Aldridge: Well, you don't because Nunn-McCurdy really was associated with weapons systems that are kind of in deployment in the R&D plus production period. In the -- if you're just going to leave the program in R&D, then it's going to -- we'd still see the cost increases, but Nunn-McCurdy would not apply to programs just in the R&D phase.
Q: But wasn't that the problem with Navy area -- that the cost didn't really go up until it hit production? I mean, without -- (inaudible) -- the R&D --
Aldridge: It was the plans of both the R&D and the production cost that caused the thing to go up. It was a plan to deploy something, because, see, in that particular case, that program belonged to the Navy, and they had a plan in place for how it was going to -- where they were going to take it in terms of its production. So that was the combination of all that. It wasn't just the R&D cost, although that was a big factor.
Let me try some -- yeah? Right here. Yeah?
Q: Yes, I wanted to ask about the recent problems with purchase cards. There was a GAO report about some problems with two Navy units. That was just the tip of the iceberg, supposedly. I was wondering if you're looking at those problems and rethinking the idea of using purchase cards at all.
Aldridge: Yeah, the idea of purchase cards was a great idea because it eliminated a huge amount of bureaucracy in bill-paying and so forth. And the purchase card idea is still good.
The problem is discipline, a process of how you avoid people doing things with the purchase cards that are not appropriate.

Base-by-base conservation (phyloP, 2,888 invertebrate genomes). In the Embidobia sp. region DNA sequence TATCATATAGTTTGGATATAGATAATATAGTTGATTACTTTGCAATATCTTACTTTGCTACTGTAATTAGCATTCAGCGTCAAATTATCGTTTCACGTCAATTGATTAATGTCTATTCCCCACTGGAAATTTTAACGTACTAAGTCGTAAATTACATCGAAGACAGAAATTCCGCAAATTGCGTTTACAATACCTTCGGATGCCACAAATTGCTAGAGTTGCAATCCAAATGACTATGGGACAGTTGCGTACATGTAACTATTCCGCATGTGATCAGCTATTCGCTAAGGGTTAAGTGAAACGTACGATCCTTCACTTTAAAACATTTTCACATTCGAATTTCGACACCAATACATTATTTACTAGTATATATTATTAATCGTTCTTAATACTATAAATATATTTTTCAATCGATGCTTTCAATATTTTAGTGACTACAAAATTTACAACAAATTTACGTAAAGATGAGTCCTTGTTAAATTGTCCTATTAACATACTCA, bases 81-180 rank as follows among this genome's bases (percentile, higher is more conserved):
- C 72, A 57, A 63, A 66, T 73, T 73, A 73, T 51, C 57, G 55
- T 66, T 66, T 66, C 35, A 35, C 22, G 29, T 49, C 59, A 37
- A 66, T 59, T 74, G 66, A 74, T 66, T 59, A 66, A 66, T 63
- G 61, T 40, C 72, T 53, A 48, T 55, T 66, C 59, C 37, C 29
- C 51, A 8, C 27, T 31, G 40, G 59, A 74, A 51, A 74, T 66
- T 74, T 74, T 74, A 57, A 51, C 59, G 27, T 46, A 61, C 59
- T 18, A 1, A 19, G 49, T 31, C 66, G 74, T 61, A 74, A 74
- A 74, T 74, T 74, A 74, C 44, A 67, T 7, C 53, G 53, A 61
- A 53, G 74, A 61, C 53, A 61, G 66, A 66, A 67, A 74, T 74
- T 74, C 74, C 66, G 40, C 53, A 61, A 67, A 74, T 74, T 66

There are two types of cards, by the way, that people can mix.
Aldridge: One's a travel card, we all have to go -- pay our hotel bills and so forth. We all -- that bill comes to me. I mean, I have to pay it just like it's in my credit card. The other one is the purchase cards that allow people to buy equipment for their offices.
And in these cases, somebody violated the rules. And I believe perhaps in this case the violation of the rules were not monitored properly. There are clearly rules in place of how -- what are the -- how you can use these cards, for what purpose, and it's very well laid out. We could write more rules, make it more restrictive, and we -- maybe put a couple of auditors around to monitor them, and then you've defeated the purpose of the card in the first place.
So I think you just have to make sure that there's a disciplined process in place to make sure that they don't use them in the improper way. And we've got now -- we're looking at that and how do you do that. And Dov Zakheim and I both -- he has the travel card, I have the purchase card under my repressibility, so we're getting together to see if we can write some better rules and regulations without violating the purpose of this thing.
So -- yes?
Q: Do you think that the OMB will lift its A-76 quotas on DOD once it finds out the recommendations of the GAO panel? Is that a possibility?
Aldridge: I don't think so. We've signed up to those quotas. We finally got OMB (Office of Management and Budget) and ourselves to agree on the rate which we can make these A-76 competitions. We want to go beyond A-76, which is -- that was the debate that was around. We think there are some other ways to do this job better. We think there are some ways to divest of some non-core/core functions that we don't need to do and do this competition a little better.
As you know, there's another -- there's a panel that was set up by the Congress called the Commercial Activities Panel -- it's chaired by David Walker at GAO -- to go look into the old A-76 issues. OMB is on that panel. I am the member of the Department of Defense. We are in the final process of writing the report from the panel. It should be out the first of May. Can't go into the report because it's private at this point in time, but there will be some recommendations on how to improve the process for A-76 to make it more efficient.